Essentially, parkrun is a dream public health campaign, but what has facilitated its growth? Why does parkrun work so well? And what can we learn from its success?  

The Three Cs 

I like to summarise the fundamental aspects of parkrun’s success in three simple words, all starting with C. And no, sadly, the first word is not ‘Cake’ (heavily associated with the post-parkrun coffee and cake situation I seem to end up in each week).  

First, consistency. Consistency is key. Consistency helps people find a routine that works for them, and when something becomes normalised within a routine, it is never nearly as arduous as first perceived. For some, the idea of waking up before 9am on a Saturday and running 5km is an unbelievable idea, ludicrous in fact; but do it one week and you’ve pushed yourself out of your comfort zone. Return the following week, and the next, and next after that, you soon find yourself enjoying the regularity. It becomes habitual. And for any social change we may want to make – changing habit is certainly a good place to start.

Consistency is also seen at an individual level as people aim to improve their times each weekHaving the times documented pushes people to try harder. It gives us something to work towards. A target to smash. A small win that just makes your day. parkrun is rewarding.

Secondly, we have community. One of the best things about parkrun is its inclusivity – regardless of your age, fitness or previous running experience, everyone is welcome to join in and become a parkrunner. With a truly welcoming atmosphere and complete absence of judgement, combined with the genuine desire to celebrate each other’s achievements, parkrun successfully creates a feeling of unity between runners. This enables people to feel positive, building confidence and encouraging them to return. Parkrun provides a sense of belonging.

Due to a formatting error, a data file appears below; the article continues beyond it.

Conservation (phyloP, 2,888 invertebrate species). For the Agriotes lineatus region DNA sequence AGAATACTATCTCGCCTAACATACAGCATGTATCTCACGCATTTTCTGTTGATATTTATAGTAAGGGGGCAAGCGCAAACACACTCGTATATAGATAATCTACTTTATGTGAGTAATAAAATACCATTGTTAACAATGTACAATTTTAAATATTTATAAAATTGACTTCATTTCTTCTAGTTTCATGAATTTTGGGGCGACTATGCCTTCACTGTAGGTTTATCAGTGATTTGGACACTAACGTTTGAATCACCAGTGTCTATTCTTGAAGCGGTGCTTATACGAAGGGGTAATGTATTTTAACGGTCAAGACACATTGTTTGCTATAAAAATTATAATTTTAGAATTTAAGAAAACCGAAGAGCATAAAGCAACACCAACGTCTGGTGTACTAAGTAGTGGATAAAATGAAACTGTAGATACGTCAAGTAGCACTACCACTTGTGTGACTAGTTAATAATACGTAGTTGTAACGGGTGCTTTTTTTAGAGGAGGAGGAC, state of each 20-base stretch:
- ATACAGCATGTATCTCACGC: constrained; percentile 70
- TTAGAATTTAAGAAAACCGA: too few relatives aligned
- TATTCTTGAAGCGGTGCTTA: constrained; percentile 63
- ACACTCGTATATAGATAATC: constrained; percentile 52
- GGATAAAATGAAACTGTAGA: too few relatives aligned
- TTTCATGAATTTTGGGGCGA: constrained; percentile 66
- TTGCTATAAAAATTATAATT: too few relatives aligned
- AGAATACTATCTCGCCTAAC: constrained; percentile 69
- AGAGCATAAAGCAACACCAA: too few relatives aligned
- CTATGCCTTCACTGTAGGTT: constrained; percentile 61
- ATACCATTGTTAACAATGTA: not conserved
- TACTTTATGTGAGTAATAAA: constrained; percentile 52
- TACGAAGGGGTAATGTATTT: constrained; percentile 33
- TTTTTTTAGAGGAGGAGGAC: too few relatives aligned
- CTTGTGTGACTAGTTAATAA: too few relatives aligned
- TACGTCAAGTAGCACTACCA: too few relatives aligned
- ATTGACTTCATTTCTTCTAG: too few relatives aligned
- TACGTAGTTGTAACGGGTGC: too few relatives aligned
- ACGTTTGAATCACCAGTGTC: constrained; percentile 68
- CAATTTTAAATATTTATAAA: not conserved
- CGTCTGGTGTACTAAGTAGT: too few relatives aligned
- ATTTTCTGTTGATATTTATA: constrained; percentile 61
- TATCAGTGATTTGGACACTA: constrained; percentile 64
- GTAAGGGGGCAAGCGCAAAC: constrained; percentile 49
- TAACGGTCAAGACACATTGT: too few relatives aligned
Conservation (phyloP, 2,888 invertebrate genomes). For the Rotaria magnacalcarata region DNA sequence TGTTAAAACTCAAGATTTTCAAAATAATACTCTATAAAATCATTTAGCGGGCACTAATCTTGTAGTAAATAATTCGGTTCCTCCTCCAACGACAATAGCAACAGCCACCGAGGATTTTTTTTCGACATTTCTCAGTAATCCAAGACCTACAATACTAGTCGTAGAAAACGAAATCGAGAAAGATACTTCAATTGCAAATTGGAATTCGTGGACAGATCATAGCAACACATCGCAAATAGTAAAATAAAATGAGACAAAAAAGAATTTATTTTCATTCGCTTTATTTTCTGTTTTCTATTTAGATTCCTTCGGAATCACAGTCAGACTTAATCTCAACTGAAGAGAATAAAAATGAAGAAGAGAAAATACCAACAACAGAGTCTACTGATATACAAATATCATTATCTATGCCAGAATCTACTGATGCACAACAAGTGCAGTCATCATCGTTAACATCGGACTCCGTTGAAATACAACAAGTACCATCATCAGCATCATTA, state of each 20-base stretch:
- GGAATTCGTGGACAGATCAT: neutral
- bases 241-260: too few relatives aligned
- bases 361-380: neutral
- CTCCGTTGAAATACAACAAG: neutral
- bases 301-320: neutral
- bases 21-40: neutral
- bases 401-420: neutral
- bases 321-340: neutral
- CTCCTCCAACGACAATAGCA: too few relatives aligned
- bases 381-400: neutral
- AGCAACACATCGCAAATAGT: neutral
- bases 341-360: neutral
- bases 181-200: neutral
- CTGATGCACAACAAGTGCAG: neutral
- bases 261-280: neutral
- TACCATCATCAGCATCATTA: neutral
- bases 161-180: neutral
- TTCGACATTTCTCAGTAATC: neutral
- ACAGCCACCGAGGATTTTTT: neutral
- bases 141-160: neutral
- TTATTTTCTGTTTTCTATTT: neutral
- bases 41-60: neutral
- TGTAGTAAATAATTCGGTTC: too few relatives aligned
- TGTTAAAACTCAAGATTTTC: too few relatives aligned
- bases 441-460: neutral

Finally, collaboration. There is an idea of collective interest which runs deep within the roots of parkrun. Inclusive of both the volunteers (without whom parkrun would simply fail to exist) and the runners, everyone invests their time in making it work. parkrun defies popular theories of social change, such as top down and nudgeas it began with one initiator event which “snowballed” into something much bigger. This snowball effect would be lost without collaboration between individuals with a collective interest to improve our society. parkrun encourages people to work together.

Generating positive social change is a process, not a project. It can start with one idea that becomes habit. One idea that helps to grow, develop and empower people. One idea that acts as a catalyst for people working together. As the saying goes, ‘a journey of one thousand miles begins with a single step.’ While the effects of this saying may be lost from slight overuse (and the fact that it is completely cliché), its words stand nothing less than true. When looking at public health initiatives, we must try to think almost in reverse – what can we do to make this change normal and routine for people? How can we engage groups and build that sense of teamwork? What will allow this initiative to erupt and become the social change which we so wish to see? 

Written by Steph Pitt, a final year student at the University of Bath studying for a BSc Honours degree in Natural Science with a year in Industry.